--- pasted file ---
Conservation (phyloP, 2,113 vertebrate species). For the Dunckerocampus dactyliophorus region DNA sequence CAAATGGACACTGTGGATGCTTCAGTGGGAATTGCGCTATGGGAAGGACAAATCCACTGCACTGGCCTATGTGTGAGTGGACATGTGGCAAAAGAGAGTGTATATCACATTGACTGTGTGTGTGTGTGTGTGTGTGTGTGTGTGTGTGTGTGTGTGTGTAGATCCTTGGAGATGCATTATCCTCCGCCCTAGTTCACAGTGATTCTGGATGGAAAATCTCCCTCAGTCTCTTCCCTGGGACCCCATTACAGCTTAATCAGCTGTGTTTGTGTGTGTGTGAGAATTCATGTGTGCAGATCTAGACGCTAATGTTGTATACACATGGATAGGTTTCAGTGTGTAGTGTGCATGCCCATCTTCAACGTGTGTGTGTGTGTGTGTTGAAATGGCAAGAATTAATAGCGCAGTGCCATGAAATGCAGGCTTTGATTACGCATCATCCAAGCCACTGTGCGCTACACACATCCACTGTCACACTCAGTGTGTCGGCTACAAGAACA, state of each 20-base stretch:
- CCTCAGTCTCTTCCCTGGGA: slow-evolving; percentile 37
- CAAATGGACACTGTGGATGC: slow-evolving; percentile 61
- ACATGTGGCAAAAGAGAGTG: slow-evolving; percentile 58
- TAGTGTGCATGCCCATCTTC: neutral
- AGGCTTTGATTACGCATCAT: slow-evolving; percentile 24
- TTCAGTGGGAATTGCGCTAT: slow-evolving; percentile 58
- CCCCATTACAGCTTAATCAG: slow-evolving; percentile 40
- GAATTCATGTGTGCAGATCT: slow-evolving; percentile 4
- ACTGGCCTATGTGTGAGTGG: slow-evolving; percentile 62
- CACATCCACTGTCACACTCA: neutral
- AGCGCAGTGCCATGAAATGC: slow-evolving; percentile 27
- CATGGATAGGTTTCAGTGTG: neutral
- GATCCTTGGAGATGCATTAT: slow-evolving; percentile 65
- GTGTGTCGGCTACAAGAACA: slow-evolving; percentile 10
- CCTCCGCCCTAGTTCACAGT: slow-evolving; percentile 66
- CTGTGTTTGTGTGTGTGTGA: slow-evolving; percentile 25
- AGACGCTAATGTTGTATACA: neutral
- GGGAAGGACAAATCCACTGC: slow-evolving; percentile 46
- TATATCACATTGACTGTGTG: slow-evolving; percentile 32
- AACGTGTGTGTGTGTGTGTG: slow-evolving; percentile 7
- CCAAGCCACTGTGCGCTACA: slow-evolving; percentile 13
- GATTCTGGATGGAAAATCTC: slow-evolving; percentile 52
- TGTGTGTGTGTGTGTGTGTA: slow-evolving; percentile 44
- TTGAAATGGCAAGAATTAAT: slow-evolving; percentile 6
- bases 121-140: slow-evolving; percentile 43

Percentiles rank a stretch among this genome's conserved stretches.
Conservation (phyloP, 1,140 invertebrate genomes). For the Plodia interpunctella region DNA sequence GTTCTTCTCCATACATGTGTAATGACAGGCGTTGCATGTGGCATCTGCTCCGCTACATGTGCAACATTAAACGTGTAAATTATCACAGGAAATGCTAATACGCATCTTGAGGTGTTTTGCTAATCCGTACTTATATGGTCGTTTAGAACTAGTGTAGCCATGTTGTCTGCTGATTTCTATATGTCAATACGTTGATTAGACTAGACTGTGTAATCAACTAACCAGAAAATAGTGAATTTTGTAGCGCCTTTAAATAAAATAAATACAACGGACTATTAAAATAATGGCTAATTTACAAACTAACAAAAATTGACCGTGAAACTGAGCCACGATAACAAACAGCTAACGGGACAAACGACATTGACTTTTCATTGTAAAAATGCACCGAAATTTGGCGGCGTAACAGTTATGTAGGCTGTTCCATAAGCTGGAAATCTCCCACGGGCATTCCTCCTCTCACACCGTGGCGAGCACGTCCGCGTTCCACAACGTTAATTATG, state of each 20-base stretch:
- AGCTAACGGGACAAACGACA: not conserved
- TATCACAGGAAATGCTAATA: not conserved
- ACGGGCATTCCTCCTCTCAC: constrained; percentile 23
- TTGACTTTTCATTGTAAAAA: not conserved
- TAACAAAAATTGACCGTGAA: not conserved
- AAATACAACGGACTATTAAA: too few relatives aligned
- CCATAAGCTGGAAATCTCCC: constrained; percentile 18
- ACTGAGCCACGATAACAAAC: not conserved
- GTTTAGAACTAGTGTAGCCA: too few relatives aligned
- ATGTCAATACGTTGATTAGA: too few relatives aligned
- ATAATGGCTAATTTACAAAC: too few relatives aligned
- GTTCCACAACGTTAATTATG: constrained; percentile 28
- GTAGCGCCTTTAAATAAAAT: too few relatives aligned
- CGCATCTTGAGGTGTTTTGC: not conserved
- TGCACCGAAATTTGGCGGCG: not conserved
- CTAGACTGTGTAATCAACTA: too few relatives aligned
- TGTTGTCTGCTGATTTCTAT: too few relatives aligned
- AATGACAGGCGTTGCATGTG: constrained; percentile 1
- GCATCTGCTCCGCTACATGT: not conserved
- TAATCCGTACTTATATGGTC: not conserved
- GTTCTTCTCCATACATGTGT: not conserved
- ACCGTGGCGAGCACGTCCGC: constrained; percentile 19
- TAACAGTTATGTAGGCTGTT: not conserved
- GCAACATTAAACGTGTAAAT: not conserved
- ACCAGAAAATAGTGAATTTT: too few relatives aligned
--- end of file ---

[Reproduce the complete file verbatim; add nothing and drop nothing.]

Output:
Conservation (phyloP, 2,113 vertebrate species). For the Dunckerocampus dactyliophorus region DNA sequence CAAATGGACACTGTGGATGCTTCAGTGGGAATTGCGCTATGGGAAGGACAAATCCACTGCACTGGCCTATGTGTGAGTGGACATGTGGCAAAAGAGAGTGTATATCACATTGACTGTGTGTGTGTGTGTGTGTGTGTGTGTGTGTGTGTGTGTGTGTGTAGATCCTTGGAGATGCATTATCCTCCGCCCTAGTTCACAGTGATTCTGGATGGAAAATCTCCCTCAGTCTCTTCCCTGGGACCCCATTACAGCTTAATCAGCTGTGTTTGTGTGTGTGTGAGAATTCATGTGTGCAGATCTAGACGCTAATGTTGTATACACATGGATAGGTTTCAGTGTGTAGTGTGCATGCCCATCTTCAACGTGTGTGTGTGTGTGTGTTGAAATGGCAAGAATTAATAGCGCAGTGCCATGAAATGCAGGCTTTGATTACGCATCATCCAAGCCACTGTGCGCTACACACATCCACTGTCACACTCAGTGTGTCGGCTACAAGAACA, state of each 20-base stretch:
- CCTCAGTCTCTTCCCTGGGA: slow-evolving; percentile 37
- CAAATGGACACTGTGGATGC: slow-evolving; percentile 61
- ACATGTGGCAAAAGAGAGTG: slow-evolving; percentile 58
- TAGTGTGCATGCCCATCTTC: neutral
- AGGCTTTGATTACGCATCAT: slow-evolving; percentile 24
- TTCAGTGGGAATTGCGCTAT: slow-evolving; percentile 58
- CCCCATTACAGCTTAATCAG: slow-evolving; percentile 40
- GAATTCATGTGTGCAGATCT: slow-evolving; percentile 4
- ACTGGCCTATGTGTGAGTGG: slow-evolving; percentile 62
- CACATCCACTGTCACACTCA: neutral
- AGCGCAGTGCCATGAAATGC: slow-evolving; percentile 27
- CATGGATAGGTTTCAGTGTG: neutral
- GATCCTTGGAGATGCATTAT: slow-evolving; percentile 65
- GTGTGTCGGCTACAAGAACA: slow-evolving; percentile 10
- CCTCCGCCCTAGTTCACAGT: slow-evolving; percentile 66
- CTGTGTTTGTGTGTGTGTGA: slow-evolving; percentile 25
- AGACGCTAATGTTGTATACA: neutral
- GGGAAGGACAAATCCACTGC: slow-evolving; percentile 46
- TATATCACATTGACTGTGTG: slow-evolving; percentile 32
- AACGTGTGTGTGTGTGTGTG: slow-evolving; percentile 7
- CCAAGCCACTGTGCGCTACA: slow-evolving; percentile 13
- GATTCTGGATGGAAAATCTC: slow-evolving; percentile 52
- TGTGTGTGTGTGTGTGTGTA: slow-evolving; percentile 44
- TTGAAATGGCAAGAATTAAT: slow-evolving; percentile 6
- bases 121-140: slow-evolving; percentile 43

Percentiles rank a stretch among this genome's conserved stretches.
Conservation (phyloP, 1,140 invertebrate genomes). For the Plodia interpunctella region DNA sequence GTTCTTCTCCATACATGTGTAATGACAGGCGTTGCATGTGGCATCTGCTCCGCTACATGTGCAACATTAAACGTGTAAATTATCACAGGAAATGCTAATACGCATCTTGAGGTGTTTTGCTAATCCGTACTTATATGGTCGTTTAGAACTAGTGTAGCCATGTTGTCTGCTGATTTCTATATGTCAATACGTTGATTAGACTAGACTGTGTAATCAACTAACCAGAAAATAGTGAATTTTGTAGCGCCTTTAAATAAAATAAATACAACGGACTATTAAAATAATGGCTAATTTACAAACTAACAAAAATTGACCGTGAAACTGAGCCACGATAACAAACAGCTAACGGGACAAACGACATTGACTTTTCATTGTAAAAATGCACCGAAATTTGGCGGCGTAACAGTTATGTAGGCTGTTCCATAAGCTGGAAATCTCCCACGGGCATTCCTCCTCTCACACCGTGGCGAGCACGTCCGCGTTCCACAACGTTAATTATG, state of each 20-base stretch:
- AGCTAACGGGACAAACGACA: not conserved
- TATCACAGGAAATGCTAATA: not conserved
- ACGGGCATTCCTCCTCTCAC: constrained; percentile 23
- TTGACTTTTCATTGTAAAAA: not conserved
- TAACAAAAATTGACCGTGAA: not conserved
- AAATACAACGGACTATTAAA: too few relatives aligned
- CCATAAGCTGGAAATCTCCC: constrained; percentile 18
- ACTGAGCCACGATAACAAAC: not conserved
- GTTTAGAACTAGTGTAGCCA: too few relatives aligned
- ATGTCAATACGTTGATTAGA: too few relatives aligned
- ATAATGGCTAATTTACAAAC: too few relatives aligned
- GTTCCACAACGTTAATTATG: constrained; percentile 28
- GTAGCGCCTTTAAATAAAAT: too few relatives aligned
- CGCATCTTGAGGTGTTTTGC: not conserved
- TGCACCGAAATTTGGCGGCG: not conserved
- CTAGACTGTGTAATCAACTA: too few relatives aligned
- TGTTGTCTGCTGATTTCTAT: too few relatives aligned
- AATGACAGGCGTTGCATGTG: constrained; percentile 1
- GCATCTGCTCCGCTACATGT: not conserved
- TAATCCGTACTTATATGGTC: not conserved
- GTTCTTCTCCATACATGTGT: not conserved
- ACCGTGGCGAGCACGTCCGC: constrained; percentile 19
- TAACAGTTATGTAGGCTGTT: not conserved
- GCAACATTAAACGTGTAAAT: not conserved
- ACCAGAAAATAGTGAATTTT: too few relatives aligned